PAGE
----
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Lost Everything Paperback – April 10, 2012
"Warlight" by Michael Ondaatje
A dramatic coming-of-age story set in the decade after World War II, "Warlight" is the mesmerizing new novel from the best-selling author of "The English Patient." Learn more
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“If you think this sounds like Thomas Pynchon or John Calvin Batchelor territory, you would be correct. Slattery's approach walks a tightrope between absurdism and a kind of accentuated Byzantine realism.” ―The Believer on Liberation
“Liberation is a magical, riveting poetic story of a post-economic America…. Slattery's prose style is complex, poetic, visionary and reeling, a cross between Kerouac and Bradbury, salted with Steinbeck…. It's a heady stew, a road novel shot through with mysticism and a love of freedom that soars over the pages. This is a book to fall in love with.” ―Cory Doctorow
“Liberation combined the serious and the satirical in creating an unforgettable image of a future America beset by the collapse of the dollar and the specter of a new form of slavery.” ―Omnivoracious, naming Liberation Amazon.com's #1 SF&F book of 2008
“For Fans Of: the surreal odyssey of Ralph Ellison's Invisible Man; Plan 9 from Outer Space.… For all its colorful characters and gonzo thrills, Slattery's debut is first and foremost a moving portrait of Wendell's griefs. A-” ―Entertainment Weekly on Spaceman Blues
“Slattery's debut is a kaleidoscopic celebration of the immigrant experience.… Pynchon crossed with Steinbeck, painted by Dalí: impossible to summarize, swinging from the surreal to the hyper-real, a brilliantly handled, tumultuous yarn.” ―Kirkus Reviews on Spaceman Blues
“Early reviews of Spaceman Blues threw around the names of Pynchon, Doctorow, and Dick as stylistic touchstones. But Slattery should really be considered alongside NYC homeboys like Lethem and Shteyngart, the former for his loving tweaks of vintage pulp, the latter for his sharp immigrant comedy.” ―The Village Voice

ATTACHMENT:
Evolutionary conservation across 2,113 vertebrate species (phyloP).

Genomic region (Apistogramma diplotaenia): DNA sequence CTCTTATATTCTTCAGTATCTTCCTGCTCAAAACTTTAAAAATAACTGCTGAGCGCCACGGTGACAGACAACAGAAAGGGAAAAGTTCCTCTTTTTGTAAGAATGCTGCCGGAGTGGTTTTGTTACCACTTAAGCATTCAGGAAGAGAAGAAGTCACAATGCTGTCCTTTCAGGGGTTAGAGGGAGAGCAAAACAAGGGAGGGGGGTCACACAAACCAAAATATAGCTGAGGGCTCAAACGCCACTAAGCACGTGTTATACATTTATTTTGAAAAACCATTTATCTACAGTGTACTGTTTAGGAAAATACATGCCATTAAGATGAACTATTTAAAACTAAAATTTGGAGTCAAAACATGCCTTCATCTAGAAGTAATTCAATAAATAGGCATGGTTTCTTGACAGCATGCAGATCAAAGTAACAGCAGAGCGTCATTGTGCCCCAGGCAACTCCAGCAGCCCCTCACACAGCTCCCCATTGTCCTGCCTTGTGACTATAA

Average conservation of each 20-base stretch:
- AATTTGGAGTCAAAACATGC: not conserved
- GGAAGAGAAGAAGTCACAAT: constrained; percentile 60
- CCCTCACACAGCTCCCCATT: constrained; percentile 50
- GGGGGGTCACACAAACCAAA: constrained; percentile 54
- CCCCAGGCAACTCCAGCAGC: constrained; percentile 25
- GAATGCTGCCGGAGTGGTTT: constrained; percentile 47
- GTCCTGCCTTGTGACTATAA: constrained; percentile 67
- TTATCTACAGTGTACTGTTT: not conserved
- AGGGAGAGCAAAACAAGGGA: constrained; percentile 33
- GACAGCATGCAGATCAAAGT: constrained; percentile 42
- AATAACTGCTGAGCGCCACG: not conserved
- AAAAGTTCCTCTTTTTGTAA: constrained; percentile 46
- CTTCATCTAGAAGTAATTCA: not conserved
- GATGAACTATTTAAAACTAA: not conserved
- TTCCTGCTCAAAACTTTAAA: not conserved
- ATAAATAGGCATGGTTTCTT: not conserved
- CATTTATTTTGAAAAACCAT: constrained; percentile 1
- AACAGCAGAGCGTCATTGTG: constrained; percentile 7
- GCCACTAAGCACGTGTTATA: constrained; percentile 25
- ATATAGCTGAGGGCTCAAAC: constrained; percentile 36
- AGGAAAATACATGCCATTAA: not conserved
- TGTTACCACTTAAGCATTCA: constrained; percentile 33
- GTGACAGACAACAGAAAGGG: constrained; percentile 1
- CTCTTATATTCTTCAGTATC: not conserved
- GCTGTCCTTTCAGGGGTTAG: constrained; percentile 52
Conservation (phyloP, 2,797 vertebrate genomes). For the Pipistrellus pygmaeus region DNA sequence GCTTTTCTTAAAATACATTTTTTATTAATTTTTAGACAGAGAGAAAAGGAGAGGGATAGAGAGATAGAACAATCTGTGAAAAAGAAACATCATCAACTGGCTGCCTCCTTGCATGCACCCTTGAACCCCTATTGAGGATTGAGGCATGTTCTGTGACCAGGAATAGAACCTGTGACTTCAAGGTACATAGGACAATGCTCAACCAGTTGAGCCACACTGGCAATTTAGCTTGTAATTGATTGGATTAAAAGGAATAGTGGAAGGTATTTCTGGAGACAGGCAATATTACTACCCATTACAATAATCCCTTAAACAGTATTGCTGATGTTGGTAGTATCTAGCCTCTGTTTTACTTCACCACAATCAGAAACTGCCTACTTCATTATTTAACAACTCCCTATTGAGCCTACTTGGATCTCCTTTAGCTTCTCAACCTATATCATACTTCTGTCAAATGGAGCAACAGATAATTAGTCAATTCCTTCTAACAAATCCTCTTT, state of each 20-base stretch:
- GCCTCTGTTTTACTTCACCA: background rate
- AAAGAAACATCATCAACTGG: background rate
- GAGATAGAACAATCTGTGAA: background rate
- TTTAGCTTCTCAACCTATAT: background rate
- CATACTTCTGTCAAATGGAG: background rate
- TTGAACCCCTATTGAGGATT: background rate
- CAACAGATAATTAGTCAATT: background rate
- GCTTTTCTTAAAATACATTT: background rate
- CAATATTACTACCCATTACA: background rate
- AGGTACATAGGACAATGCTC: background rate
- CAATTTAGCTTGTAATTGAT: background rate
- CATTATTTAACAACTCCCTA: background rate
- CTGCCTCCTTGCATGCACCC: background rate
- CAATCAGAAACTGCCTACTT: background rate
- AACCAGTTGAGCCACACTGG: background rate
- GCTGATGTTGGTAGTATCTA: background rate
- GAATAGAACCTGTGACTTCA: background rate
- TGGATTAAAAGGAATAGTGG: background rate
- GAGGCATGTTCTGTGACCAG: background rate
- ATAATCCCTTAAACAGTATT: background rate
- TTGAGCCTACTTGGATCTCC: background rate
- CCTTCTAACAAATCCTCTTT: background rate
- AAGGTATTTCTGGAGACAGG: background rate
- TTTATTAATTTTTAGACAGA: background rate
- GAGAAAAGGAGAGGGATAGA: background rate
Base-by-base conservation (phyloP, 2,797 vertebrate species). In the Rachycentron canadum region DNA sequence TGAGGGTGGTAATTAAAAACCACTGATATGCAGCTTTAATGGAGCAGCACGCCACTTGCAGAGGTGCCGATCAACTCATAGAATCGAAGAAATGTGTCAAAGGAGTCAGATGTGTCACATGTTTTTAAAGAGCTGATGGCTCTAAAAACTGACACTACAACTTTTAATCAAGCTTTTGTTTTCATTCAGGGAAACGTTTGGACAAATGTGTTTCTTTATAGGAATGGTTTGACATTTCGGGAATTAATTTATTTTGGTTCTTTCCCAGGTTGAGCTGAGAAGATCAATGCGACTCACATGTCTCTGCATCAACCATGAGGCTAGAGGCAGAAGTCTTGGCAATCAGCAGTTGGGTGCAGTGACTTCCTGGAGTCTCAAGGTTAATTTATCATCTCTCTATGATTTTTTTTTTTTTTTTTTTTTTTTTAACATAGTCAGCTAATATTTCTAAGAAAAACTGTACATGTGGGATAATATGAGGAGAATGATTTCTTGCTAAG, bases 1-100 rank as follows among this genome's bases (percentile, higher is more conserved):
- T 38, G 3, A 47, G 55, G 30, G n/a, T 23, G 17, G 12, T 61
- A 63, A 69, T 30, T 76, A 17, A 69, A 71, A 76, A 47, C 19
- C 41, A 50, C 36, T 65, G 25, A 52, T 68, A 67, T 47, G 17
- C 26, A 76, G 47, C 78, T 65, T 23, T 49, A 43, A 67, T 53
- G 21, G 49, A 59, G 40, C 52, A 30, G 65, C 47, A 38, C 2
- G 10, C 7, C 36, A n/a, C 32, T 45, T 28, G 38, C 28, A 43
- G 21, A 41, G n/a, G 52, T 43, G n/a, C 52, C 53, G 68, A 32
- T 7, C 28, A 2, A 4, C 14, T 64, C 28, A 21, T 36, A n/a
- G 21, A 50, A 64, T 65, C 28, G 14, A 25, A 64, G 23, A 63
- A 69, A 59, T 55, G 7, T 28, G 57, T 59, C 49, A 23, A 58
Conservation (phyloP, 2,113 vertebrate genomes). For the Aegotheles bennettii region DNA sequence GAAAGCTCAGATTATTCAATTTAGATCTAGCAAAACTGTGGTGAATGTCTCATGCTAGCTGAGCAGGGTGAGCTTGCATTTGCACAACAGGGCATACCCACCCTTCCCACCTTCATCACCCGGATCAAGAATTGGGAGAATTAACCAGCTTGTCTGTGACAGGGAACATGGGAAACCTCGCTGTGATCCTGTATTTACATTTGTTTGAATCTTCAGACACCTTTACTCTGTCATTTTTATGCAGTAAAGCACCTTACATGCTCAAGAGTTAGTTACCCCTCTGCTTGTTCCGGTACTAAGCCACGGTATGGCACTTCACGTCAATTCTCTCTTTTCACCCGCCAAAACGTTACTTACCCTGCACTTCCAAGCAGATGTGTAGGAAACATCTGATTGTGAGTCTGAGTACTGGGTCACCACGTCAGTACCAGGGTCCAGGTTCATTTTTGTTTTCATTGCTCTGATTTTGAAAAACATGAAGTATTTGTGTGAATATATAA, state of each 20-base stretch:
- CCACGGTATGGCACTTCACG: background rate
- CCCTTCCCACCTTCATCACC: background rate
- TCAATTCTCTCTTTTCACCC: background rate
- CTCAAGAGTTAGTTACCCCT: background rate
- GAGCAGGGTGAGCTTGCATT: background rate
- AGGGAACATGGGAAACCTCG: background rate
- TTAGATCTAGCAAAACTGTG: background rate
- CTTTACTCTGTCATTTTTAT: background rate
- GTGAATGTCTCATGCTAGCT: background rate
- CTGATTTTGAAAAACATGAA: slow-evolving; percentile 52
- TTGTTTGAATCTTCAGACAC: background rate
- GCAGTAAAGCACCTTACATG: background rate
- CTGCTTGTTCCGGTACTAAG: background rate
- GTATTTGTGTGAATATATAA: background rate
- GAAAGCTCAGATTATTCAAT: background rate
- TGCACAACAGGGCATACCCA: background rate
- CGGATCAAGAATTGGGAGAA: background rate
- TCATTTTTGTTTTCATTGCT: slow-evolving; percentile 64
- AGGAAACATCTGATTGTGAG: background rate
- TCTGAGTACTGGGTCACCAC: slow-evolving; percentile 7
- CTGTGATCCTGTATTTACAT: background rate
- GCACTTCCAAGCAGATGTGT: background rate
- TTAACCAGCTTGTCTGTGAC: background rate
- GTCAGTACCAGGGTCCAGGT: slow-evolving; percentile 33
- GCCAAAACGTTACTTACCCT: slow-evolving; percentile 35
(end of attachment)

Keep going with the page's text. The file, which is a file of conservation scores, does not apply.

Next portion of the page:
About the Author
Brian Francis Slattery was born and raised in upstate New York. He is an editor for the U.S. Institute of Peace and the New Haven Review. He is the author of Spaceman Blues and Liberation, and is also a musician. He lives near New Haven, CT.
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No one including Sunny Jim escapes the militia. They are following him up the Susquehanna ravaging the land and killing or scripting anyone in their way. Sunny Jim and Reverend Bauxite steal supplies from the army. Whereas the two weary travelers continue their watery road trip, they see death wherever they go; the army brings death wherever they go. If they catch him and the Reverend they will kill them.
This ultra-dark apocalyptic future thriller is fast-paced with an America no longer on the Eve of Destruction (P. F. Sloan). There are three prime settings (The River, The Highway and The House) that rotate perspective but share in common the death of the Unites States. Although the names of characters seem too whimsical with all the doom and gloom and musical lyrics distracting, fans will appreciate this grim saga mindful of Cormac McCarthy's The Road.